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by Fred Toczek
A survey of parsha thoughts from Gedolei
Yisroel compiled by Fred Toczek. Perfect for printing and
use at your Shabbos tisch.
VAYEITZEI 5757 & 5762
A. Yaakov's Dream. During Yaakov's journey from Be'er
Sheba to Choran, he reached Mt. Moriah (where the Akeidah
had taken place and where the Temple would be built) and
slept there overnight. In a dreamlike vision, he saw
angels ascending and descending a ladder which stretched
from the earth to the heavens. Hashem then appeared to
Yaakov and promised that the land on which he was resting
(Canaan) would be given to him and his descendants and
that he would return home under Hashem's protection. Upon
awakening, Yaakov anointed and consecrated the stone
which he had used as a pillow as an altar to Hashem, and
promised that when he returned safely to his father's
home he would offer Hashem one-tenth of all of the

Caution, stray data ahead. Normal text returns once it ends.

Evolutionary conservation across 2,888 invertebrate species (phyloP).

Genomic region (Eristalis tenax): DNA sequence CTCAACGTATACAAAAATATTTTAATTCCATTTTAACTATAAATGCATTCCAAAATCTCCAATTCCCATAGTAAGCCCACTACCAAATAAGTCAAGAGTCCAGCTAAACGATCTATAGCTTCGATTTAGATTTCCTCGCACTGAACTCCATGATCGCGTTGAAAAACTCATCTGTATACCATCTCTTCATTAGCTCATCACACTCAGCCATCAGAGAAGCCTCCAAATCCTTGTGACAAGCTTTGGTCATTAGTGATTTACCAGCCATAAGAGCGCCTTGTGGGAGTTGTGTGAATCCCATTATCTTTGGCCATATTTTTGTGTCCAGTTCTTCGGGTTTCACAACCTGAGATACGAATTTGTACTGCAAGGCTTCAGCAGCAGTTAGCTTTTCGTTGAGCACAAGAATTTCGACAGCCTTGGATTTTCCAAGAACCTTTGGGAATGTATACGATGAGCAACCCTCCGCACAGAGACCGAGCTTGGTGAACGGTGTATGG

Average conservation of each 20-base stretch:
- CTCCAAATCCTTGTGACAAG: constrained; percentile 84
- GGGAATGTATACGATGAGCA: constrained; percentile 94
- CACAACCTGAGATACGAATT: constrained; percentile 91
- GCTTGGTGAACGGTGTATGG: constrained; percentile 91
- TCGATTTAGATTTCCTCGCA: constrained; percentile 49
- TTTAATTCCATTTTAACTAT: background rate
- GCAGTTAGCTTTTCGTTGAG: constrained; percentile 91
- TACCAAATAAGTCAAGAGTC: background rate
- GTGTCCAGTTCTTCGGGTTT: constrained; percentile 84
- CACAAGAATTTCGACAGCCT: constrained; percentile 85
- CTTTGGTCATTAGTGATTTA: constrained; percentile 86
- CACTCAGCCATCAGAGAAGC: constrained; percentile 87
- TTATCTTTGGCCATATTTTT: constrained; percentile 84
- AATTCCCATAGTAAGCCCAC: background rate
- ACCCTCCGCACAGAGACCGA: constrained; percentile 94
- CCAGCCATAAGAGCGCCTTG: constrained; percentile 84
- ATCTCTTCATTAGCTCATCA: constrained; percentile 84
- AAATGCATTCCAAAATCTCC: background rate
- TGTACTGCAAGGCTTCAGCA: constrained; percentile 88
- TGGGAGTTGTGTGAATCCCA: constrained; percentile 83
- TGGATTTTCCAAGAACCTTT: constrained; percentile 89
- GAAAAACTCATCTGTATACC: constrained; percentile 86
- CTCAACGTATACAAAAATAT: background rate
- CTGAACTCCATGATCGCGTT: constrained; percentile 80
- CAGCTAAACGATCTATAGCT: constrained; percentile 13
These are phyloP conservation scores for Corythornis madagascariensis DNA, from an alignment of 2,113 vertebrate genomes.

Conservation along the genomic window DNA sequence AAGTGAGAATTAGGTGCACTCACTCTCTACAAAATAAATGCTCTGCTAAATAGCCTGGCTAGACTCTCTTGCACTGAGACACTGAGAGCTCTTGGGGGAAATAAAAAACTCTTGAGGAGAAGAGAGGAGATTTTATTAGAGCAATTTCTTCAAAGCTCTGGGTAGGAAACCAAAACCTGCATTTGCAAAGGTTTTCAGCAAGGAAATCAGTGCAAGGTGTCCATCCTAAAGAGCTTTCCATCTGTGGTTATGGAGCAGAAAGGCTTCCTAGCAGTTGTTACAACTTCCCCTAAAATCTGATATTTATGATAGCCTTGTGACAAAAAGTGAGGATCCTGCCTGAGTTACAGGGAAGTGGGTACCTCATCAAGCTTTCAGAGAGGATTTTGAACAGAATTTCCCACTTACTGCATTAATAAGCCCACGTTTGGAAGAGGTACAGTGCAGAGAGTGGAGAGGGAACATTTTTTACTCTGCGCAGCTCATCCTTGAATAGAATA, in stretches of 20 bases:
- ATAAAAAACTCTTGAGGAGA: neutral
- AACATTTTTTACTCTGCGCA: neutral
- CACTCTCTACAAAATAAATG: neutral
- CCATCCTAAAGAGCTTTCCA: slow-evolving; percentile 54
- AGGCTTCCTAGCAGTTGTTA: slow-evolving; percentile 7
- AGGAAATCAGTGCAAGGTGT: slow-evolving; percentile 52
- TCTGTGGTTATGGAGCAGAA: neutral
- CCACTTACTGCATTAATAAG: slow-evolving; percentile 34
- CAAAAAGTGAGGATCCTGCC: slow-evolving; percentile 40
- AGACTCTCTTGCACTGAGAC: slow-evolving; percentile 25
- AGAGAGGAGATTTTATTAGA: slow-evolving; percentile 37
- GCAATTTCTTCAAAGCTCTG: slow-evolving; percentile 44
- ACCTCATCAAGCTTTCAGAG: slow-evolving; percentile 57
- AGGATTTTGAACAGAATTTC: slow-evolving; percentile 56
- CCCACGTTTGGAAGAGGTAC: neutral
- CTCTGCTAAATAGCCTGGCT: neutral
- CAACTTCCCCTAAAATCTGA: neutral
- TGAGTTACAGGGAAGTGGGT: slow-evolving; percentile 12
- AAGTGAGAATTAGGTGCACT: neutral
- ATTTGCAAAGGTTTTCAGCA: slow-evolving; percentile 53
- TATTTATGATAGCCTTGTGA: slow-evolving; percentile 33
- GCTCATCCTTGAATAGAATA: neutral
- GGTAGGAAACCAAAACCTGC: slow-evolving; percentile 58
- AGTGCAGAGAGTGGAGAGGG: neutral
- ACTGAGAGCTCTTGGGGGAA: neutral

possessions which Hashem had given him. He would return
to worship and pray to Hashem at the altar he had just
B. Yaakov at the Well. Yaakov arrived at the wells in
a field in the outskirts of Choran. He noticed that three
flocks of sheep and their shepards had gathered around
the well and were sitting by idly. Yaakov asked them from
where they were, and was told they were from Choran. He
asked if they knew Lovan, which they said they did. They
then pointed out his daughter, Rachel, who was coming
with Lovan's sheep. Yaakov noted that the day was yet
long and asked them why they weren't giving the sheep
water and taking them out to pasture. The shepards